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Aaron Curry Works To Rebound From “Unacceptable” Rookie Season

Aaron Curry Works to Rebound from “Unacceptable” Rookie Season

Every year in the NFL Draft, there are a few obvious, can’t miss prospects that everyone knows will be stars yet inevitably are drafted behind boom or bust prospects with “high ceilings,” yet a high likelihood of never amounting to much. Aaron Curry was one of those can’t miss players. Being the fourth overall pick is not a bad thing, but the jury was and is split on the first three picks – Matthew Stafford, Jason Smith and Tyson Jackson – while everyone knew that Curry would be great. As a four-year starter at Wake Forest, he was the most productive college linebacker the game had seen in years, interviewed well with great character and had one of the best NFL Scouting Combine performances ever for a linebacker.In his first year in the NFL, Curry started 14 games, making 61 tackles, two sacks and two forced fumbles. Those are great numbers for a rookie, but “unacceptable” for Curry. Those are big comments from a player with so many external expectations – and they are also probably fair for the can’t miss player. But that’s a good thing for Curry who should now be able to play a full season alongside Lofa Tatupu and under the tutelage of former Pro Bowl linebacker Ken Norton Jr. Expect big things – probably much bigger things than Stafford, Smith and Jackson (especially the latter two) this year and for many years in the future.Aaron Curry joined Brock and Salk on ESPN 710 in Seattle to discuss his first season, Ken Norton Jr. and last year vs. this year.

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On what he learned in his first season:

“I’ve learned a lot. As far as looking at the opposing offenses, everybody runs the same stuff for the most part. You can almost predict what’s going to happen on the offensive side. I’ve learned that, as a defensive player, we have to play by our own standards, not play up to everybody else wants us to be. That’s just what we are building to as a defense – having our own standards of enthusiasm, excitement and intensity. We are playing at our level, not someone else’s level.”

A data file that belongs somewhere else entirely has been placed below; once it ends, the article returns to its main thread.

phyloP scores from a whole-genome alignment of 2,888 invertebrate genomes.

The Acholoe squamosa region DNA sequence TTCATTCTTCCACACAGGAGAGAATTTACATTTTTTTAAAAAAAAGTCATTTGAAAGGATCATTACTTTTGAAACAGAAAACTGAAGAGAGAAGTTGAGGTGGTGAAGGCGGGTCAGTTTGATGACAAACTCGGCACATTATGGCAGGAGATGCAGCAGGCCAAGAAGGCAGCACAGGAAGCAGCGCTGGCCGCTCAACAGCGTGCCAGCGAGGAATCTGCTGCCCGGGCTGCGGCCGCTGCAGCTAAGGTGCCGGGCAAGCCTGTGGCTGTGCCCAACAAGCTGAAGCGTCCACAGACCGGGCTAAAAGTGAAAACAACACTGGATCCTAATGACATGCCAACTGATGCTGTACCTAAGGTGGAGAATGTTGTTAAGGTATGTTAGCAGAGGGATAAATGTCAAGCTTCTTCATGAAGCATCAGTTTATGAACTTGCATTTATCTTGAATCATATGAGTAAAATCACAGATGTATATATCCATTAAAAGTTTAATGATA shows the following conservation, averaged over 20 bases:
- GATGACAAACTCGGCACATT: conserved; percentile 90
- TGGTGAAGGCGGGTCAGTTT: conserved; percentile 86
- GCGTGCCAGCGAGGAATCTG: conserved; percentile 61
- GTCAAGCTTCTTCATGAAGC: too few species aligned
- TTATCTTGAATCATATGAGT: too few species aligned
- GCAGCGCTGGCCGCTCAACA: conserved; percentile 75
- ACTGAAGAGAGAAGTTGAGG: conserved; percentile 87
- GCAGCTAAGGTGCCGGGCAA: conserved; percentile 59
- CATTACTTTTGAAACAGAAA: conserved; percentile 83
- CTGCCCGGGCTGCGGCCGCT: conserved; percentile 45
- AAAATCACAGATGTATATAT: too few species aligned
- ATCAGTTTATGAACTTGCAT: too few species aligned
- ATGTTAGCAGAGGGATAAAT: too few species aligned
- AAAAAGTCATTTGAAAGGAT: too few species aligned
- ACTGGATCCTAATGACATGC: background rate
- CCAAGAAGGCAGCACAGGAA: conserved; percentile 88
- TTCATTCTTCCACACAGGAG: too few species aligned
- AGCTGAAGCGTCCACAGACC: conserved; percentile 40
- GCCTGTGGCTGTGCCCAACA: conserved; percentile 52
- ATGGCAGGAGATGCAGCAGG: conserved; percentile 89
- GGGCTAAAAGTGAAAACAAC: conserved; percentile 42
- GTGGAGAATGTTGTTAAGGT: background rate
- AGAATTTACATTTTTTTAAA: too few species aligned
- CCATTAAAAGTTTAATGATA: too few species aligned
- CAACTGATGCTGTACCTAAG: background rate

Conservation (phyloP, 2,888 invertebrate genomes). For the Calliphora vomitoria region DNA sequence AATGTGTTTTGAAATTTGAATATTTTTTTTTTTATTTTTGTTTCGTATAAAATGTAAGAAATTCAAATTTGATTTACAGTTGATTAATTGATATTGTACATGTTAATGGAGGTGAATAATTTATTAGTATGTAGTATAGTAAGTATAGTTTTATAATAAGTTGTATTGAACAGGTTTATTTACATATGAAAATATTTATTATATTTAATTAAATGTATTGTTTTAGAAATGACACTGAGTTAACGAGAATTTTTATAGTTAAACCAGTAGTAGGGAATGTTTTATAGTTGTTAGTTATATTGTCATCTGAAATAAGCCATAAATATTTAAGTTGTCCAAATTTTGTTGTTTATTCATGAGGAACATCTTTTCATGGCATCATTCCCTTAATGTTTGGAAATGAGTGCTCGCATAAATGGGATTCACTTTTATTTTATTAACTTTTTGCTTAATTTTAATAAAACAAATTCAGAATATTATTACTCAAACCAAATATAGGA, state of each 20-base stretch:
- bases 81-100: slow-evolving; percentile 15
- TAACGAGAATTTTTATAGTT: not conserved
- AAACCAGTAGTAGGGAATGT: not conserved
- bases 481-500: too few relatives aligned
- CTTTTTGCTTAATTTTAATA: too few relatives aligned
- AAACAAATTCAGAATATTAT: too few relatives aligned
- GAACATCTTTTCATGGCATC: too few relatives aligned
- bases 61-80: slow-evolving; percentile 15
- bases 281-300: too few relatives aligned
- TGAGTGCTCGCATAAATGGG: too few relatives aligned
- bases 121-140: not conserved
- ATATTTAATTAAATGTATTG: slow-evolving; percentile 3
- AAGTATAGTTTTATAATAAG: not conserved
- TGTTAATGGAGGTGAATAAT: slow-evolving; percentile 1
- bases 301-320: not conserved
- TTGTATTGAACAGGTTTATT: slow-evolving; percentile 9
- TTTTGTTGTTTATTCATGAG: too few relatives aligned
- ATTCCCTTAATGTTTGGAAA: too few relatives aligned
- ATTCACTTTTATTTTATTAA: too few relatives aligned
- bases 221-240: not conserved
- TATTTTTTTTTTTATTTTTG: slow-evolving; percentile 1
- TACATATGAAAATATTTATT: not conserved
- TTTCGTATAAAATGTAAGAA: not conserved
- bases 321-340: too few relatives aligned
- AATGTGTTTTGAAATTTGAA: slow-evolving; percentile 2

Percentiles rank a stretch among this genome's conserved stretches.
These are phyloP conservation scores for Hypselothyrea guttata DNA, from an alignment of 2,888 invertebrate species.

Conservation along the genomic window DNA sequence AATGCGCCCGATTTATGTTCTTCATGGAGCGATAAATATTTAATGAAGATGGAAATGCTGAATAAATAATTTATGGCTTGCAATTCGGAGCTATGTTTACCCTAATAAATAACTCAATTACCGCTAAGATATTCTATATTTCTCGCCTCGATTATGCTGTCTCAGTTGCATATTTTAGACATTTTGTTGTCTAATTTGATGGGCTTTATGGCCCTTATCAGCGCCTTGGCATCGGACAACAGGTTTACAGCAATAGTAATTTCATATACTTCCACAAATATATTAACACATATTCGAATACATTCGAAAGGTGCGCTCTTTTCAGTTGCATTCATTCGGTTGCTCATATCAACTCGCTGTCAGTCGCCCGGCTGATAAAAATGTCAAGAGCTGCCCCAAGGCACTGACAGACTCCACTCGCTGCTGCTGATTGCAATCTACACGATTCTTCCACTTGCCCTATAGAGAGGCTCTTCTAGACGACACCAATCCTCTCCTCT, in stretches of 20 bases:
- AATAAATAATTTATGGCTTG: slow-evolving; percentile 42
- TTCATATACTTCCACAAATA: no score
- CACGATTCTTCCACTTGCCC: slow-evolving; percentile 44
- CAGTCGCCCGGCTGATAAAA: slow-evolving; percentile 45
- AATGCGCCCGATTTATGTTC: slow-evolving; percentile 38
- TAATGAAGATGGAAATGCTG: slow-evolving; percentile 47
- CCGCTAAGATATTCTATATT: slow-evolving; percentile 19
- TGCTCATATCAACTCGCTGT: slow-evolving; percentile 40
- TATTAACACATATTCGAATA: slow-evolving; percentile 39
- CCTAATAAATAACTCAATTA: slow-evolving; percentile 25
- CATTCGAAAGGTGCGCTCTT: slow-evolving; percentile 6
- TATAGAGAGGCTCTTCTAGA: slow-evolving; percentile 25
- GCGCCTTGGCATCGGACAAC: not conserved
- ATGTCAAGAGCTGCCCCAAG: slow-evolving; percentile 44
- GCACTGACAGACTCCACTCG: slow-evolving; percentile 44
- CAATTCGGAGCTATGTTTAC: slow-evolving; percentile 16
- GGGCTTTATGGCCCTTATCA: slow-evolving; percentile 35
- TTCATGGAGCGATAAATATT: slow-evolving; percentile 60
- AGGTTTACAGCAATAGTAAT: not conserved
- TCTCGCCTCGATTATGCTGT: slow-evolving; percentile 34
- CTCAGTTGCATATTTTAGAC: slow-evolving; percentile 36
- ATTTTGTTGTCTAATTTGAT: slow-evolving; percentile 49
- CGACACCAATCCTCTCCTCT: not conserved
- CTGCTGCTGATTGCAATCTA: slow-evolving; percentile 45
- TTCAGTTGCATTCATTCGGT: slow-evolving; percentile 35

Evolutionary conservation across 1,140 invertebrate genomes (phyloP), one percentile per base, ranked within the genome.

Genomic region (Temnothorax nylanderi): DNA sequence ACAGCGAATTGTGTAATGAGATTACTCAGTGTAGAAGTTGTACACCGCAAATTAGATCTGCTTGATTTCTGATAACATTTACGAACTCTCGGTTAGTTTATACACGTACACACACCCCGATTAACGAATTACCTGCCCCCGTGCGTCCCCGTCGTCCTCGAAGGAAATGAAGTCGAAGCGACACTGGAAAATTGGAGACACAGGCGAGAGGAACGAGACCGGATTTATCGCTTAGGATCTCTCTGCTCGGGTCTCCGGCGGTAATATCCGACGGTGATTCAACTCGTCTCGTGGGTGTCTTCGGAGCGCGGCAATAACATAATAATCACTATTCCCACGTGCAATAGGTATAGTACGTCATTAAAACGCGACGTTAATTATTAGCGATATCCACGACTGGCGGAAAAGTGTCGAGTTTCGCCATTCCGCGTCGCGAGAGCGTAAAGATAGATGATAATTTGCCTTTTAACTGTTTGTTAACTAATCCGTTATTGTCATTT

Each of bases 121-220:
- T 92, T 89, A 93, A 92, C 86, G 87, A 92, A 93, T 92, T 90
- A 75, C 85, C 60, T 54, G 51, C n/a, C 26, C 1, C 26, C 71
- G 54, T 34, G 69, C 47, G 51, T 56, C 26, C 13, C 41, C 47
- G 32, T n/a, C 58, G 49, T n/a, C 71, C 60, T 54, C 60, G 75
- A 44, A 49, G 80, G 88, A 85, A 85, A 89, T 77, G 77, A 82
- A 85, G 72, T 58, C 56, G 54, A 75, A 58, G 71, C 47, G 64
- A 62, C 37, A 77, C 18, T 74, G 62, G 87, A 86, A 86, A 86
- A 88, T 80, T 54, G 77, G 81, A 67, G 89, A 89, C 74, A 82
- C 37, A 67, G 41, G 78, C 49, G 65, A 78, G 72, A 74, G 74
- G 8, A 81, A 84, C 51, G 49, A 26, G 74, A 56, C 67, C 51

If he had one word to describe his game in year one:

“Unacceptable. Just plain and simple. I did not play to the standards that I did all of my life. I let a lot of people down between my family and friends and even the 12th man. I just let them down as far as not playing as exciting and enthusiastic for all 16 games. I just felt like I started off with so much intensity and I was having so much fun. Then all the sudden, it just kind of fell off a cliff. I wasn’t playing as fast or playing as fast. I wasn’t playing as enthusiastic. I wasn’t as intense as I was in the beginning. That’s still like a mystery to today. I can’t figure out why I wasn’t playing the way that I was playing at the beginning.”

On the difference between last year’s scheme and this year:

“Hands down this is the easiest thing I’ve ever done. Last year, I was required to do a lot of thinking. At the linebacker you should just be playing. The less thinking you are doing, the harder you are playing. In this scheme now, that’s what we are being granted to do, just play hard. We need to anticipate some things, but it’s about playing hard. Play hard. Hit hard.”

And on having Ken Norton Jr. coaching him:

“It’s excitement. When they first said that he was going to be our coach, we had some film of him upstairs and I went and watched it. I knew what type of person he was going to be just from watching him on film. On film he was fast. He was intense. He was talking trash. He was having fun. I just knew from the day that I met him that he was going to be a guy who liked to have fun, who was going to be intense about coaching, that was going to be intense about what he was doing on the field. And the day we stepped out here on the field, he was the loudest, the most intense. He stays in my ear, stays in my face to make sure that I stay focused… I’m looking forward to his intensity everyday. I think that’s going to do a really good job of keeping us sharp as players.”

Lynn Swann Weighs In

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